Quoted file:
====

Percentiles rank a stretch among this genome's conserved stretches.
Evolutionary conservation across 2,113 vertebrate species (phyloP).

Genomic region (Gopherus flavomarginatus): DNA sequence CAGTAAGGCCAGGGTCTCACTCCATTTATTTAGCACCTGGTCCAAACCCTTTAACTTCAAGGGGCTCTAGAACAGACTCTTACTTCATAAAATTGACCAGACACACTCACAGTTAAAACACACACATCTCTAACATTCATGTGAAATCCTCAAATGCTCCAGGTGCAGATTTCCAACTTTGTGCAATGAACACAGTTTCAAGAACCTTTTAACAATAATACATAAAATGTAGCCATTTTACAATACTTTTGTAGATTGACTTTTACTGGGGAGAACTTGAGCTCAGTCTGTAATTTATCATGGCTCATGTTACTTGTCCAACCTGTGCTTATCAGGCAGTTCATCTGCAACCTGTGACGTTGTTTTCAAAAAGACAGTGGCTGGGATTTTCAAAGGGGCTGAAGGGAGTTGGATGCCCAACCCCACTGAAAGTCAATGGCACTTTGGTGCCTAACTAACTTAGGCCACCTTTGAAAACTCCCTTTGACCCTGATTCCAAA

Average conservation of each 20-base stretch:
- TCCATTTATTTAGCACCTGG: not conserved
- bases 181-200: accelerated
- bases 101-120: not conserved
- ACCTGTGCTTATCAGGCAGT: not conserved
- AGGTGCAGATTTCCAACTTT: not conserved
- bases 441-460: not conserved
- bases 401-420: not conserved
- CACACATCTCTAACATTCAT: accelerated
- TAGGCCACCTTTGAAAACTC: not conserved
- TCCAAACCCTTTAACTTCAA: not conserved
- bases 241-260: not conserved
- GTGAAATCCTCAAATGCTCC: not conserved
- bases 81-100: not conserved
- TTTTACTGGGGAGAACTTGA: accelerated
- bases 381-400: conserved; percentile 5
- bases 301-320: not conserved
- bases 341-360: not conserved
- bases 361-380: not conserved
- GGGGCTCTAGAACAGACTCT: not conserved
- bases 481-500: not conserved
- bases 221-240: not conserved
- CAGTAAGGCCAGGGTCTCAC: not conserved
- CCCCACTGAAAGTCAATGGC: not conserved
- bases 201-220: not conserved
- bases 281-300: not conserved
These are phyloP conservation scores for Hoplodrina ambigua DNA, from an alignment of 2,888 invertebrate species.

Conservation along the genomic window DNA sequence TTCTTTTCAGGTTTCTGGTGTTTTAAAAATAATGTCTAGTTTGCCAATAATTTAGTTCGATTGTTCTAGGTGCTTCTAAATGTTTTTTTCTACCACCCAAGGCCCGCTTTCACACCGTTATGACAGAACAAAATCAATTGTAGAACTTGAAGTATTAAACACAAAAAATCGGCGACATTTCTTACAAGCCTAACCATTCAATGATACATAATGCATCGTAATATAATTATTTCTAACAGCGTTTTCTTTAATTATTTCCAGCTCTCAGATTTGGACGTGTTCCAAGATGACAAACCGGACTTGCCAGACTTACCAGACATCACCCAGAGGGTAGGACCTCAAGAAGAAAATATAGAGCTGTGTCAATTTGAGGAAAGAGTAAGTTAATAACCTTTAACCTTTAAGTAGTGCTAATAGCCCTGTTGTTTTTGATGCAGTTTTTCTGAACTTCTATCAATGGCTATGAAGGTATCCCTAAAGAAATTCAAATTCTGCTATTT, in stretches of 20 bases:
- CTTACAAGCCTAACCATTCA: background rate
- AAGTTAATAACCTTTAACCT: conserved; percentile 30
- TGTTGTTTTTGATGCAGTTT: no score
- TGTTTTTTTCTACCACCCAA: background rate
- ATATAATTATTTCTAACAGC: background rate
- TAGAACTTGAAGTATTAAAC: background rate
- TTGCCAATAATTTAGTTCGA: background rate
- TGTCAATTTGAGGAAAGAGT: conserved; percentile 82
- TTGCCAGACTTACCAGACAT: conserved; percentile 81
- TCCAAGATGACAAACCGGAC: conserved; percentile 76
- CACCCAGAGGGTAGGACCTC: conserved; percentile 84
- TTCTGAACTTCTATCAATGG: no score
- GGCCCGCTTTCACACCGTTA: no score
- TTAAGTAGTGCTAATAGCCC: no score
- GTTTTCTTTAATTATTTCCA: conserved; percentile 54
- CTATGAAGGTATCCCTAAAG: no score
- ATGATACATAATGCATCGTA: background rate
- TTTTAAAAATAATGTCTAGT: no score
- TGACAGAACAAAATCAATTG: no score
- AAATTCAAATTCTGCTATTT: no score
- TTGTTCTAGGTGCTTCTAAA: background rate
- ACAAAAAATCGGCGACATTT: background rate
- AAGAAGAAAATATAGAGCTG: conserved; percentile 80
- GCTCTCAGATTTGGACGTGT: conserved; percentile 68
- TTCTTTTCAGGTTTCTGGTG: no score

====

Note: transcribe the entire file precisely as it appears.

Percentiles rank a stretch among this genome's conserved stretches.
Evolutionary conservation across 2,113 vertebrate species (phyloP).

Genomic region (Gopherus flavomarginatus): DNA sequence CAGTAAGGCCAGGGTCTCACTCCATTTATTTAGCACCTGGTCCAAACCCTTTAACTTCAAGGGGCTCTAGAACAGACTCTTACTTCATAAAATTGACCAGACACACTCACAGTTAAAACACACACATCTCTAACATTCATGTGAAATCCTCAAATGCTCCAGGTGCAGATTTCCAACTTTGTGCAATGAACACAGTTTCAAGAACCTTTTAACAATAATACATAAAATGTAGCCATTTTACAATACTTTTGTAGATTGACTTTTACTGGGGAGAACTTGAGCTCAGTCTGTAATTTATCATGGCTCATGTTACTTGTCCAACCTGTGCTTATCAGGCAGTTCATCTGCAACCTGTGACGTTGTTTTCAAAAAGACAGTGGCTGGGATTTTCAAAGGGGCTGAAGGGAGTTGGATGCCCAACCCCACTGAAAGTCAATGGCACTTTGGTGCCTAACTAACTTAGGCCACCTTTGAAAACTCCCTTTGACCCTGATTCCAAA

Average conservation of each 20-base stretch:
- TCCATTTATTTAGCACCTGG: not conserved
- bases 181-200: accelerated
- bases 101-120: not conserved
- ACCTGTGCTTATCAGGCAGT: not conserved
- AGGTGCAGATTTCCAACTTT: not conserved
- bases 441-460: not conserved
- bases 401-420: not conserved
- CACACATCTCTAACATTCAT: accelerated
- TAGGCCACCTTTGAAAACTC: not conserved
- TCCAAACCCTTTAACTTCAA: not conserved
- bases 241-260: not conserved
- GTGAAATCCTCAAATGCTCC: not conserved
- bases 81-100: not conserved
- TTTTACTGGGGAGAACTTGA: accelerated
- bases 381-400: conserved; percentile 5
- bases 301-320: not conserved
- bases 341-360: not conserved
- bases 361-380: not conserved
- GGGGCTCTAGAACAGACTCT: not conserved
- bases 481-500: not conserved
- bases 221-240: not conserved
- CAGTAAGGCCAGGGTCTCAC: not conserved
- CCCCACTGAAAGTCAATGGC: not conserved
- bases 201-220: not conserved
- bases 281-300: not conserved
These are phyloP conservation scores for Hoplodrina ambigua DNA, from an alignment of 2,888 invertebrate species.

Conservation along the genomic window DNA sequence TTCTTTTCAGGTTTCTGGTGTTTTAAAAATAATGTCTAGTTTGCCAATAATTTAGTTCGATTGTTCTAGGTGCTTCTAAATGTTTTTTTCTACCACCCAAGGCCCGCTTTCACACCGTTATGACAGAACAAAATCAATTGTAGAACTTGAAGTATTAAACACAAAAAATCGGCGACATTTCTTACAAGCCTAACCATTCAATGATACATAATGCATCGTAATATAATTATTTCTAACAGCGTTTTCTTTAATTATTTCCAGCTCTCAGATTTGGACGTGTTCCAAGATGACAAACCGGACTTGCCAGACTTACCAGACATCACCCAGAGGGTAGGACCTCAAGAAGAAAATATAGAGCTGTGTCAATTTGAGGAAAGAGTAAGTTAATAACCTTTAACCTTTAAGTAGTGCTAATAGCCCTGTTGTTTTTGATGCAGTTTTTCTGAACTTCTATCAATGGCTATGAAGGTATCCCTAAAGAAATTCAAATTCTGCTATTT, in stretches of 20 bases:
- CTTACAAGCCTAACCATTCA: background rate
- AAGTTAATAACCTTTAACCT: conserved; percentile 30
- TGTTGTTTTTGATGCAGTTT: no score
- TGTTTTTTTCTACCACCCAA: background rate
- ATATAATTATTTCTAACAGC: background rate
- TAGAACTTGAAGTATTAAAC: background rate
- TTGCCAATAATTTAGTTCGA: background rate
- TGTCAATTTGAGGAAAGAGT: conserved; percentile 82
- TTGCCAGACTTACCAGACAT: conserved; percentile 81
- TCCAAGATGACAAACCGGAC: conserved; percentile 76
- CACCCAGAGGGTAGGACCTC: conserved; percentile 84
- TTCTGAACTTCTATCAATGG: no score
- GGCCCGCTTTCACACCGTTA: no score
- TTAAGTAGTGCTAATAGCCC: no score
- GTTTTCTTTAATTATTTCCA: conserved; percentile 54
- CTATGAAGGTATCCCTAAAG: no score
- ATGATACATAATGCATCGTA: background rate
- TTTTAAAAATAATGTCTAGT: no score
- TGACAGAACAAAATCAATTG: no score
- AAATTCAAATTCTGCTATTT: no score
- TTGTTCTAGGTGCTTCTAAA: background rate
- ACAAAAAATCGGCGACATTT: background rate
- AAGAAGAAAATATAGAGCTG: conserved; percentile 80
- GCTCTCAGATTTGGACGTGT: conserved; percentile 68
- TTCTTTTCAGGTTTCTGGTG: no score